The region of Jammu & Kashmir is India’s northernmost state. Over the years, several rulers, empires and dynasties have contributed to making the Kashmir the cultural melting pot that it is today. However, most travellers today are reluctant to visit Kashmir owing to the political volatility of the area. While this is a fair enough judgement to make, it is saddening to see that not many people are entirely aware of the history of the Kashmir region, which also happens to be one of India’s – and possibly the world’s – most beautiful mountainous landscapes. Thus, here are a few things about Kashmir that you aren’t likely to discover through one of those Kashmir packages that are so abundant in the tourism industry. |
For one, the word Kashmir is believed to have come from a combination of the Sanskrit words ‘ka’ (meaning water) and ‘shimeera’ (meaning dried up). The Valley of Kashmir was once purportedly a lake, which was then drained by the grandson of Brahma, and the son of Marichi, the great sage Kashyapa, who did so as a means of creating a new habitat for the Brahmins. The lake which he drained was known as the ‘Satisar’, after Goddess Sati, who is famous in mythology for being Lord Shiva’s partner. Jammu on the other handed is believed to have been founded sometime around the 13th or 14th Century B.C by the king Jamboolochan. According to legend, Jamboolochan, when out hunting one day, came across a water body where he witnessed the sight of a lion and a goat drinking water. Profoundly affected by this harmony, the king established the city of Jamboo around the spot of the Tawi River, and this town has since become known by its modern name of Jammu.
There exists a book called the ‘Rajatarangini’, which roughly translated means ‘The River of Kings’, which chronicles the history of Kashmir and surrounding parts of the Indian sub-continent. The book was written in the 12th Century B.C. by the Brahmin Kalhana, and describes both the heritage and politics of Kashmir, as set in verse by the author. Through this book, Kalhana reveals that the first king of Kashmir was Gonanda I, a royal man with important connections in the Magadha.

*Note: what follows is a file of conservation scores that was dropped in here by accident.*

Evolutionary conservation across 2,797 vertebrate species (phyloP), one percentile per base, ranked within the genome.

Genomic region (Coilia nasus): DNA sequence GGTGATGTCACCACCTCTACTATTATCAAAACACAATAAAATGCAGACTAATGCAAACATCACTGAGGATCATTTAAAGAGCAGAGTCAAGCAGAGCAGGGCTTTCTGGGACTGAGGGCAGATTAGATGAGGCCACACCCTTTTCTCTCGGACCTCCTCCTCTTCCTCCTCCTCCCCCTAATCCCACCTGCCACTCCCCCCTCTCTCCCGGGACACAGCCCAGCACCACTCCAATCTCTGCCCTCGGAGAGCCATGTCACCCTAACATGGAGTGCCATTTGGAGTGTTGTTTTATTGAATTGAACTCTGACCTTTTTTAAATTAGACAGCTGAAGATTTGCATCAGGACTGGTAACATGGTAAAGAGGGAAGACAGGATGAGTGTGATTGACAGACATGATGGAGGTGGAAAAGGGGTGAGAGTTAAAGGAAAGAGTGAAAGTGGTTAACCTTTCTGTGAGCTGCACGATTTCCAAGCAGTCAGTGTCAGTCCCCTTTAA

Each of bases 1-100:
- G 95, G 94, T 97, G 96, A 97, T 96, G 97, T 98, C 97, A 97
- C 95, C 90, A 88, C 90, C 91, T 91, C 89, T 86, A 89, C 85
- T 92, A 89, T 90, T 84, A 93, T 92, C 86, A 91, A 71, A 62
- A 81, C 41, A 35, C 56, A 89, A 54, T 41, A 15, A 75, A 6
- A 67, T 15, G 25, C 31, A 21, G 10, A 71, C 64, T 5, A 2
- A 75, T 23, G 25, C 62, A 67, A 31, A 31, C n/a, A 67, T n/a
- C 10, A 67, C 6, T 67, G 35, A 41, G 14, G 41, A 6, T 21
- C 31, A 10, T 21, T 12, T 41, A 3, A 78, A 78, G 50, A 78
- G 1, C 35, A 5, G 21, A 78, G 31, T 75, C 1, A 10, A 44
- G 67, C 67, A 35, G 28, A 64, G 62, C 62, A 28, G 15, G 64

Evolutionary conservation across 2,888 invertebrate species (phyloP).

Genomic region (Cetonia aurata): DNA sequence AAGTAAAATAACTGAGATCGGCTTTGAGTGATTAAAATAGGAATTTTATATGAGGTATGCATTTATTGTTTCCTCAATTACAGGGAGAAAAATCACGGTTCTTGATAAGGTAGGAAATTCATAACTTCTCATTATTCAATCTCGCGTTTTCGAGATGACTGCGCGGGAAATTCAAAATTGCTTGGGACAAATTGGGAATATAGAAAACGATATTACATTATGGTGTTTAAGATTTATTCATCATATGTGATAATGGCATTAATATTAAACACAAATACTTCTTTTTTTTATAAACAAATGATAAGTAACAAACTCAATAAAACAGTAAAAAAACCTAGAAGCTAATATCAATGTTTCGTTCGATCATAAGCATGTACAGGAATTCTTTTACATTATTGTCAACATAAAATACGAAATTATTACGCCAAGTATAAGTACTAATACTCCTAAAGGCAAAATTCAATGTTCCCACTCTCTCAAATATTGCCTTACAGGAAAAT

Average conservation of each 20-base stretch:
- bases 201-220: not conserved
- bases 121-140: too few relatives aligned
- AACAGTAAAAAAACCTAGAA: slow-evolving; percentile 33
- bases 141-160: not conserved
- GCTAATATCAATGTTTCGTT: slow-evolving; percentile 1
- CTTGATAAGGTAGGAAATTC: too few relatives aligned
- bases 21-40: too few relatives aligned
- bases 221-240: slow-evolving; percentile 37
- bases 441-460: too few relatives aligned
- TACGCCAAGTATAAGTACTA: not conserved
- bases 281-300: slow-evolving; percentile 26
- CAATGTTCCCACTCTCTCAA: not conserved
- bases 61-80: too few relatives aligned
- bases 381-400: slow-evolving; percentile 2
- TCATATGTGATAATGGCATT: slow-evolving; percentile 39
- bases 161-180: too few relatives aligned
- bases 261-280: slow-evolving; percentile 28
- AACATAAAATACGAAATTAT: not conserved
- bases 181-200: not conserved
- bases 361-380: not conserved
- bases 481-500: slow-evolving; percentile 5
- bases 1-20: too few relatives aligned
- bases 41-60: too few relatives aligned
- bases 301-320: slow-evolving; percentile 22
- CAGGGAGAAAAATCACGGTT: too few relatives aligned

In the modern history of Kashmir, the figures of Lord Mountbatten and Maharaja Hari Singh play a pivotal role. During the Partition of India, the province of Kashmir was allowed to internally decide whether it wanted to remain autonomous or to accede to India or Pakistan. Due to militant insurgency from Pakistani forces, the Maharaja appealed to Lord Mountbatten for military assistance. Mountbatten was quick to exploit this opportunity, and agreed to provide Hari Singh with his resources only if Kashmir would accede to India. And so it was that the Valley of Kashmir came to be recognised as Indian Territory.
Hopefully, this little glimpse into Kashmir’s past will encourage you to delve further into the history of whichever place it is you choose to visit. Now go book those holiday packages!
Ninad Chaudhari works as a Web UI Designer / Developer with Cox & Kings. In his spare time, Ninad is an ardent photographer and loves the opportunities that holiday packages to various destinations give him time to pursue his passion. His visited kashmir on packages from Cox and Kings and his albums are replete with pictures of this tour.
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